The South Korean capital is one of Asia Pacific’s most stable office markets and also a centre of culture for the region.
Everyone in the world knows “Gangnam Style”, - the official Youtube video for the song has been viewed more than 3bn times – but far fewer know that Gangnam is also one of Seoul’s major office districts.
Korean food, films and pop music are enormously influential across Asia, making the city a popular tourist destination, while Seoul’s status as a financial centre, based on the strength of its financial services industry and the might of Korean chaebols (conglomerates) makes it a popular investment destination.
Seoul is home to around 10m people, but the greater metropolitan area is home to 25m, nearly half the population of South Korea. The city’s main industries are finance, manufacturing and retail. It has some of the world’s fastest internet speeds and readily available pubic wifi.
The city has three major office districts: the CBD, the Yeouido Business District (YBD) and the Gangnam Business District (GBD). The CBD is the city’s core and longest-standing business district, as well as the major shopping district of Myeong-dong and is host to a wide variety of businesses. Savills data show a CBD vacancy rate of 16.7%, but it has shown strong rental growth in recent months.
The YBD, located on a small island in the Han River, is known for financial occupiers – it is home to the Korea Stock Exchange – and media companies. More recently, it has become a centre for overseas companies, many of which have relocated to the Seoul IFC development, which comprises three office skyscrapers, a hotel and a shopping centre. Developed by AIG, it is now owned by Brookfield. The office market in the YBD is still digesting Seoul IFC’s office space and Q1 vacancy was 24.4%.
Gangnam is home to tech and media businesses and is also the Beverly Hills of Seoul. It is the most stable office market due to tight supply and vacancy of only 5.1%.
JoAnn Hong, head of South Korea research at Savills, says: “In the first quarter of 2018, the average prime office cap rate stood at 4.7%; calculated using asking rent and 90% occupancy. However, considering tenant incentives and actual occupancy rates, the effective cap rate is in the low-to-mid 4% range.
“At the end of March, the 5 year Treasury yield increased to 2.4%, meaning a prime office cap rate spread of approximately 230 bps. Typical LTV rates in Korea remain at approximately 55%.”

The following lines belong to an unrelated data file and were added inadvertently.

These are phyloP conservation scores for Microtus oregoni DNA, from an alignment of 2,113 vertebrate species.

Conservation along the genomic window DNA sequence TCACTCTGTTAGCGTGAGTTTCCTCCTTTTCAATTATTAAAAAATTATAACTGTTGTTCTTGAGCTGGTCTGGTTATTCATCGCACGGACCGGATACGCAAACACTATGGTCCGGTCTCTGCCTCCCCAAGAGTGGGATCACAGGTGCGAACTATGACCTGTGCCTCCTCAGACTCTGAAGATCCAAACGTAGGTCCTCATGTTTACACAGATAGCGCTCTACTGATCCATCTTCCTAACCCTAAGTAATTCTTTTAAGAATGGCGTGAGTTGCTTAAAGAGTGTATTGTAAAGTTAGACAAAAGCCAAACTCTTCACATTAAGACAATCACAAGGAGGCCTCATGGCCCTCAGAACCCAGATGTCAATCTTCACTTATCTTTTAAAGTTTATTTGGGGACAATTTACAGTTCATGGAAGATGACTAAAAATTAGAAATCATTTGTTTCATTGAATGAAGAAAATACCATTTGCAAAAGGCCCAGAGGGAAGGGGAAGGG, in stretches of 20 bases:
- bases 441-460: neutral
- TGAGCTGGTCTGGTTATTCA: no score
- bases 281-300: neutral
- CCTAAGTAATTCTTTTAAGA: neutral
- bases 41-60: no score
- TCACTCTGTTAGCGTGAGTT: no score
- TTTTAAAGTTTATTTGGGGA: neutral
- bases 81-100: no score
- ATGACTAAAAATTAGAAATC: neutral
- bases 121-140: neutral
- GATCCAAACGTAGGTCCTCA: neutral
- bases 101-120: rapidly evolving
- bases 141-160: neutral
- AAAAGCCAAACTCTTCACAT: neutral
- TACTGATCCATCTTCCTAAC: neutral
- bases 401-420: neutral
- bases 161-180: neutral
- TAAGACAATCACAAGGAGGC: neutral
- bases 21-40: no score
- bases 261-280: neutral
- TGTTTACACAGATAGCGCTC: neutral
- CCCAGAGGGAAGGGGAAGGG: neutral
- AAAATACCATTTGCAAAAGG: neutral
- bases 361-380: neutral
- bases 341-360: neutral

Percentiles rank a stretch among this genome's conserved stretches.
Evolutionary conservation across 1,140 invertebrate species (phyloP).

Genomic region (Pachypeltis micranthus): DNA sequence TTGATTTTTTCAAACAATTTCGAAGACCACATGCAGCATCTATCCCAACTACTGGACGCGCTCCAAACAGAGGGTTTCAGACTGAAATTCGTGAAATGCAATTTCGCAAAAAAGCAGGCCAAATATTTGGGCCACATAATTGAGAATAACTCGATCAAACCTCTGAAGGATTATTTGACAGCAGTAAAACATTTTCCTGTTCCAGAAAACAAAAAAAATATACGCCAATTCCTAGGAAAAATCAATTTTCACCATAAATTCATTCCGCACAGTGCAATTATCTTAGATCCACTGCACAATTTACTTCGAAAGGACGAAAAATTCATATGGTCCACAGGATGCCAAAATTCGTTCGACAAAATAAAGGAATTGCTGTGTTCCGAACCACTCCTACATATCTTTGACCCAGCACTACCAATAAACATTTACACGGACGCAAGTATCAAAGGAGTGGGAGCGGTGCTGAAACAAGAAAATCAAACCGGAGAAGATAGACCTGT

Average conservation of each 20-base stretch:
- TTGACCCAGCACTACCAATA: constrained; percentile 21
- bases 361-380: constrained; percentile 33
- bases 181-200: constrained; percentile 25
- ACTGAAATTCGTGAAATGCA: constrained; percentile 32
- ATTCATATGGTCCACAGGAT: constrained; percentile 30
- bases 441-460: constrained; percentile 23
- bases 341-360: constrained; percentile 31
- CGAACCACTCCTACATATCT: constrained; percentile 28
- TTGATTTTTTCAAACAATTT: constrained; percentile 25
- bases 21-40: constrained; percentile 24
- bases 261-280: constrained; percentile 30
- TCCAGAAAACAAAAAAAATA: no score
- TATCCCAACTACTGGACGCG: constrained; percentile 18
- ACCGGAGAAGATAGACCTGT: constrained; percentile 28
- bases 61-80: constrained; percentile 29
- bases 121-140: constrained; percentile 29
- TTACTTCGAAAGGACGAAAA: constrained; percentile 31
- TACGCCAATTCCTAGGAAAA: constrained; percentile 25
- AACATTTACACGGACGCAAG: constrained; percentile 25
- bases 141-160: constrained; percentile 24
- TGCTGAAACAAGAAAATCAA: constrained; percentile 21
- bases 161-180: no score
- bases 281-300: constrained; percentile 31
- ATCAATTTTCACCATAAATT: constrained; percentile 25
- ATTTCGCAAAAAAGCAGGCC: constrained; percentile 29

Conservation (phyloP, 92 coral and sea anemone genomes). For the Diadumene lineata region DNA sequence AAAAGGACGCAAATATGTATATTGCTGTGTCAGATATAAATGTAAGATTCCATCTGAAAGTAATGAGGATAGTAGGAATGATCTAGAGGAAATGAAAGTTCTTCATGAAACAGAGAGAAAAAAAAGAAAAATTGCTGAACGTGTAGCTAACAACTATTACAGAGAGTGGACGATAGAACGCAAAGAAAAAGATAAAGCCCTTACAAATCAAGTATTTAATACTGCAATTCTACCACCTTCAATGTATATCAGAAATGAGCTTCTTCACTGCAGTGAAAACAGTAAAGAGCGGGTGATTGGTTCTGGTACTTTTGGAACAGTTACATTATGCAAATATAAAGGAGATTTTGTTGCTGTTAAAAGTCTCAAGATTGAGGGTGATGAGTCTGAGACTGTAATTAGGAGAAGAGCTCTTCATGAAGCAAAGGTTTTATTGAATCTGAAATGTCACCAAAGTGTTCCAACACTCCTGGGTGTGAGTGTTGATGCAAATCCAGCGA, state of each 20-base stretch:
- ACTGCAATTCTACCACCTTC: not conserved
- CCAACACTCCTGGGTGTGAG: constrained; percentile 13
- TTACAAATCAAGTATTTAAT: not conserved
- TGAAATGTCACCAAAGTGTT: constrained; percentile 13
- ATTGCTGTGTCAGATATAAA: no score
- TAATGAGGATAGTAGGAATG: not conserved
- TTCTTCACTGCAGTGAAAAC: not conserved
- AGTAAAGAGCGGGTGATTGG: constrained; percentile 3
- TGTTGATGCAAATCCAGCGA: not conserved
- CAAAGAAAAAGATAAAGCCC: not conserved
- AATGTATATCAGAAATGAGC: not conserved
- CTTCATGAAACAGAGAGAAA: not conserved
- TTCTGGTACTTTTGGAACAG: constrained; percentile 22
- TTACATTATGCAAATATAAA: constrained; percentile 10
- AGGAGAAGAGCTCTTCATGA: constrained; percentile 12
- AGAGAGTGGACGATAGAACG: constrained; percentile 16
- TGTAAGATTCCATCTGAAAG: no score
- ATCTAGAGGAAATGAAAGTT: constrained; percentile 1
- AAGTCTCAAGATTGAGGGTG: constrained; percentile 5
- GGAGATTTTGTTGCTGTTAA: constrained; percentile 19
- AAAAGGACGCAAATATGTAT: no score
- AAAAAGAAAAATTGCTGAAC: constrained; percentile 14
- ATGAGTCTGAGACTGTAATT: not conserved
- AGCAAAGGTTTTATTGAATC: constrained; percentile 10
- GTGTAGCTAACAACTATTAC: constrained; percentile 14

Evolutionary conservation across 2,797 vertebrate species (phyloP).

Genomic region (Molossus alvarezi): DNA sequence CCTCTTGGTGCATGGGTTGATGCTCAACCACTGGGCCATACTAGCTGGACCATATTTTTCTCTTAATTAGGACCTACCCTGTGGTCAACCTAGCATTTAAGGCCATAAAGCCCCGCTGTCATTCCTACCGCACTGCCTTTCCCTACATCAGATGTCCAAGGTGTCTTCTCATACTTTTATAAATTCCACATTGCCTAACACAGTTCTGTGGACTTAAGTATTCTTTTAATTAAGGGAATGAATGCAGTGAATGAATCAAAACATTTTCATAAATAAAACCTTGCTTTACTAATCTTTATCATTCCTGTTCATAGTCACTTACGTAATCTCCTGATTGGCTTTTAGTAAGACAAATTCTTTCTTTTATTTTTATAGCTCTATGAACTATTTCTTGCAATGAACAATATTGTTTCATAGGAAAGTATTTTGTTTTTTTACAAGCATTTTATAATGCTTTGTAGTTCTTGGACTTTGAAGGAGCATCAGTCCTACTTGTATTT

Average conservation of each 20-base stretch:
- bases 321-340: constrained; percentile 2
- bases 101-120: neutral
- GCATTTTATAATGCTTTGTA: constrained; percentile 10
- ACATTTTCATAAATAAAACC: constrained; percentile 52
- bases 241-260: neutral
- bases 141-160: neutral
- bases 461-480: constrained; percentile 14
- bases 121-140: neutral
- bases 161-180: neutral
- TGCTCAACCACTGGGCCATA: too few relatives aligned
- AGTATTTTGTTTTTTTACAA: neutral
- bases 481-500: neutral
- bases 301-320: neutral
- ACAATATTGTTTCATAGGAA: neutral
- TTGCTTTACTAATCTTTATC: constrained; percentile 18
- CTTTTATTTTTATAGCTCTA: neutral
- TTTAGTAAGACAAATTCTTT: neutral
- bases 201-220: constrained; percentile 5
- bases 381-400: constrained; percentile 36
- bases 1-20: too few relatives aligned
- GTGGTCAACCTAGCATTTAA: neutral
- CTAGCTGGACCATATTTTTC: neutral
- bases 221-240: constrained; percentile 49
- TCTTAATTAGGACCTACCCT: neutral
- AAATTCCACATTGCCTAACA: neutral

Frosty diplomatic relations with China dramatically hit Korean hotels in 2017, as visitor numbers from China halved, although rising visitor numbers from other Asian nations mitigated this. The five years to 2017 saw dramatic growth in hotel supply in Seoul, with the number of rooms doubling to 48,600. If relations with China improve this year, following the historic summit between the US and China ally North Korea, hotel performance should improve. Hong estimates around 40-50 hotels are owned by private equity funds and likely to hit the market as these funds mature in the next few years.
Lower tourist arrivals have hit Seoul’s retail property market, which has seen rents fall in 2017 and in the first quarter of this year. Rents in Myeong-dong fell 0.4% in the first quarter.
Seoul logistics has become a more important sector in recent years as investors and developers have vied to acquire the limited stock of modern logistics properties and develop more. The Seoul Metropolitan Area has 400 logistics centres of 10,000 sq m or larger and with 25% of total retail sales online, the sector is expected to outperform.
Capitalisation rates for logistics assets are 6-8%, at least 200 bps higher than prime offices.
Hong says: “Overseas investors active in 2017 included: M&G, Morgan Stanley, EPF, SC Capital, Blackstone, PAG, Kendall Square, KKR, Angelo, Gordon and Warburg Pincus.”
Savills Korea Research